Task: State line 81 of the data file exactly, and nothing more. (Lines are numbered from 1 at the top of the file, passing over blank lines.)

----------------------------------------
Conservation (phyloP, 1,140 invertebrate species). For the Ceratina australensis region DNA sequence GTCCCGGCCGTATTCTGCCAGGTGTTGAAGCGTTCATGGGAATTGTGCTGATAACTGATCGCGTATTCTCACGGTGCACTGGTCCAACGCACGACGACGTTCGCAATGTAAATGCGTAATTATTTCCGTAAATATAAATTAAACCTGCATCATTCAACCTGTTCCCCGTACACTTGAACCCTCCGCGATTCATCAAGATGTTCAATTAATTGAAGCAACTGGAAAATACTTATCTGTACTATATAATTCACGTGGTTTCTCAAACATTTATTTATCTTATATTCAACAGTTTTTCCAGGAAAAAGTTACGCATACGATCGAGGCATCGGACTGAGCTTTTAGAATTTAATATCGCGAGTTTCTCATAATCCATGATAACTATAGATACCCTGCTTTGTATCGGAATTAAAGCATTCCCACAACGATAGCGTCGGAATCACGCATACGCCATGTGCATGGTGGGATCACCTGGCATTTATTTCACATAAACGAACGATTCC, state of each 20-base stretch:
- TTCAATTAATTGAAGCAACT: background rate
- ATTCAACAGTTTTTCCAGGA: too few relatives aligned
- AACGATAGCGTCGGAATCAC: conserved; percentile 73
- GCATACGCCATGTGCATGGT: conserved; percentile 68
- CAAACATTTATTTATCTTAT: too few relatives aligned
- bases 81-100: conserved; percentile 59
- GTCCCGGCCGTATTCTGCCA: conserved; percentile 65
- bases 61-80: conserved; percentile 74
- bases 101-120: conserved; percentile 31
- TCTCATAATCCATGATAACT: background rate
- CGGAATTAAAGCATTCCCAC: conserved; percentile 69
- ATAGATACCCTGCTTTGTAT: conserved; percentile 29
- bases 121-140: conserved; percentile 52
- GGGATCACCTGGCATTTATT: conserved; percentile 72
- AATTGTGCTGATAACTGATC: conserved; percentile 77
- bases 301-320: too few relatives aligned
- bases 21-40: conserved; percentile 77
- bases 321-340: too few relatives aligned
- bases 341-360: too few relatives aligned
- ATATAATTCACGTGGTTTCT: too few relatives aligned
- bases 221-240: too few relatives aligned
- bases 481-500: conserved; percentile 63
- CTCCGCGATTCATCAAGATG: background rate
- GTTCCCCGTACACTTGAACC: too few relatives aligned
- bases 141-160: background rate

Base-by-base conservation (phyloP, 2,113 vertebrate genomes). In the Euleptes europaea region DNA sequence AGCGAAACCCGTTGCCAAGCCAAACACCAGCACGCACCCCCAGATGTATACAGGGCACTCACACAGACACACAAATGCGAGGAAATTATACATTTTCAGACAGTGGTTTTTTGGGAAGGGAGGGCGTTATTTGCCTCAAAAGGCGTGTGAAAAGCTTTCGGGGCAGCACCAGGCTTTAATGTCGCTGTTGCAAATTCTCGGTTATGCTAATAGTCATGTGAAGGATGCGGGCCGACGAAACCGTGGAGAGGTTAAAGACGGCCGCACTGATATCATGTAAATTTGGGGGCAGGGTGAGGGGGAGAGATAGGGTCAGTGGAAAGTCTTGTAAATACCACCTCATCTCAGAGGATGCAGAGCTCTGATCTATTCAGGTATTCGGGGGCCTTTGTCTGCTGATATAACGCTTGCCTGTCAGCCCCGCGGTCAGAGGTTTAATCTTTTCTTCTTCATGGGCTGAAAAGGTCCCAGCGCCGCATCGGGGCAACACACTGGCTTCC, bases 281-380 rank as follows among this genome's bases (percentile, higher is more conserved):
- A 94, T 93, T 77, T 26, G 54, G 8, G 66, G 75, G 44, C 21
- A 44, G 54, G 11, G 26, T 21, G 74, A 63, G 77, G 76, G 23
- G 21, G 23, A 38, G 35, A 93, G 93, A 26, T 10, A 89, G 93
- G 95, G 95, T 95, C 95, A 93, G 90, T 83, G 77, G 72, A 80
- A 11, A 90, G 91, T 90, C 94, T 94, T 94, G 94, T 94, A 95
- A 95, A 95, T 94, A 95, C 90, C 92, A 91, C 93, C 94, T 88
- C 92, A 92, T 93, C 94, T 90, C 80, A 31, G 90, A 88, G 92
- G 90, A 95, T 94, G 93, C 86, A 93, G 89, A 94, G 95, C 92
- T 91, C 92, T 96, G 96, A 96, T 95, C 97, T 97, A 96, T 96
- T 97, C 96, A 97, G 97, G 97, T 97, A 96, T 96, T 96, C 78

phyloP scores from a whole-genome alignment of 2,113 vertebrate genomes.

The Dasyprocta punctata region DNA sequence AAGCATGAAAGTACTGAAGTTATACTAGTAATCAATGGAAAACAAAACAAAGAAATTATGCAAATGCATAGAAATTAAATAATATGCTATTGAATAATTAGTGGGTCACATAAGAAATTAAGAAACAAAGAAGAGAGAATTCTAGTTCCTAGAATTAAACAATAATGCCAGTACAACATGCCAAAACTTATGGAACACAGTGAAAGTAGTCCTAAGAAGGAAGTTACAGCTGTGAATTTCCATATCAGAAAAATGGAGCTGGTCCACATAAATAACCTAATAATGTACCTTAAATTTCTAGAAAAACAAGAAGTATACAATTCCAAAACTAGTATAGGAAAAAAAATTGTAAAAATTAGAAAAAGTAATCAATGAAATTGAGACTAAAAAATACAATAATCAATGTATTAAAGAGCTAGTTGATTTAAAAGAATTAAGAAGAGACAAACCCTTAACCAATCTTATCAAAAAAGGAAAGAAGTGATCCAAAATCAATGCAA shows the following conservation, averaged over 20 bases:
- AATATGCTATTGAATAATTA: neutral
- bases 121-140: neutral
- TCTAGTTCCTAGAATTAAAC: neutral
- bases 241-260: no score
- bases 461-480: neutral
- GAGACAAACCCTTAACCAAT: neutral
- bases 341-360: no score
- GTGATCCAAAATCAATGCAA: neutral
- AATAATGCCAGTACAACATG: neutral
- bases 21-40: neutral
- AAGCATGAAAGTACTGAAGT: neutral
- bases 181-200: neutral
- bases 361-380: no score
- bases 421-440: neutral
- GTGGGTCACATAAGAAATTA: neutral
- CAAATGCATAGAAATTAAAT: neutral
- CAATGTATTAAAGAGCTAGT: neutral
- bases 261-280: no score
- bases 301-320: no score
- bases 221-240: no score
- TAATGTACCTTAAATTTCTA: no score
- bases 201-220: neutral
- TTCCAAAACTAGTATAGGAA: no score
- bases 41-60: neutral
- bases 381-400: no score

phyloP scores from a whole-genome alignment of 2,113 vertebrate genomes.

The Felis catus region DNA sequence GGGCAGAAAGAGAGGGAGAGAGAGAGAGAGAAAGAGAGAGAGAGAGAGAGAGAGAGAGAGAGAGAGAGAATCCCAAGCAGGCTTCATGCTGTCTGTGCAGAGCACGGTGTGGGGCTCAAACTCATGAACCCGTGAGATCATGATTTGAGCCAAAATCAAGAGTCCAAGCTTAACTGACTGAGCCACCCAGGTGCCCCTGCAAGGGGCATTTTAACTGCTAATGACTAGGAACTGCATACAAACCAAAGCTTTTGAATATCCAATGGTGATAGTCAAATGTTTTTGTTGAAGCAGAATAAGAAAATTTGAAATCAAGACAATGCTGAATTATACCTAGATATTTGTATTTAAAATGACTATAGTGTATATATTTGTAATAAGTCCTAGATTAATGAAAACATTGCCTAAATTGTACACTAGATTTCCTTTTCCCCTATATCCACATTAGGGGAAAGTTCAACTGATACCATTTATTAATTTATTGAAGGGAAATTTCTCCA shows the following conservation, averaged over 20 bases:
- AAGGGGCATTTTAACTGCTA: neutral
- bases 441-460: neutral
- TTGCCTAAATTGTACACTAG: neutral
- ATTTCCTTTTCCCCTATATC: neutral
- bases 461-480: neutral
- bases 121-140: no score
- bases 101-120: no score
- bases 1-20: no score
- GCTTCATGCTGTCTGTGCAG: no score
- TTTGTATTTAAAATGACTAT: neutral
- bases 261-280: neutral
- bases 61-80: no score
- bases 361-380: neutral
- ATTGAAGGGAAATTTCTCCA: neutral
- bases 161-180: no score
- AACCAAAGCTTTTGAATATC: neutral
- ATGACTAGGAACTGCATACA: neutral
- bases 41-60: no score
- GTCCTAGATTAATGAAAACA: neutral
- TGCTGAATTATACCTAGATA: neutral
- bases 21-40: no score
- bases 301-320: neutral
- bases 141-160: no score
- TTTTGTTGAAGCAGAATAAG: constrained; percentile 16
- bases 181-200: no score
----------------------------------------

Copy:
- bases 161-180: no score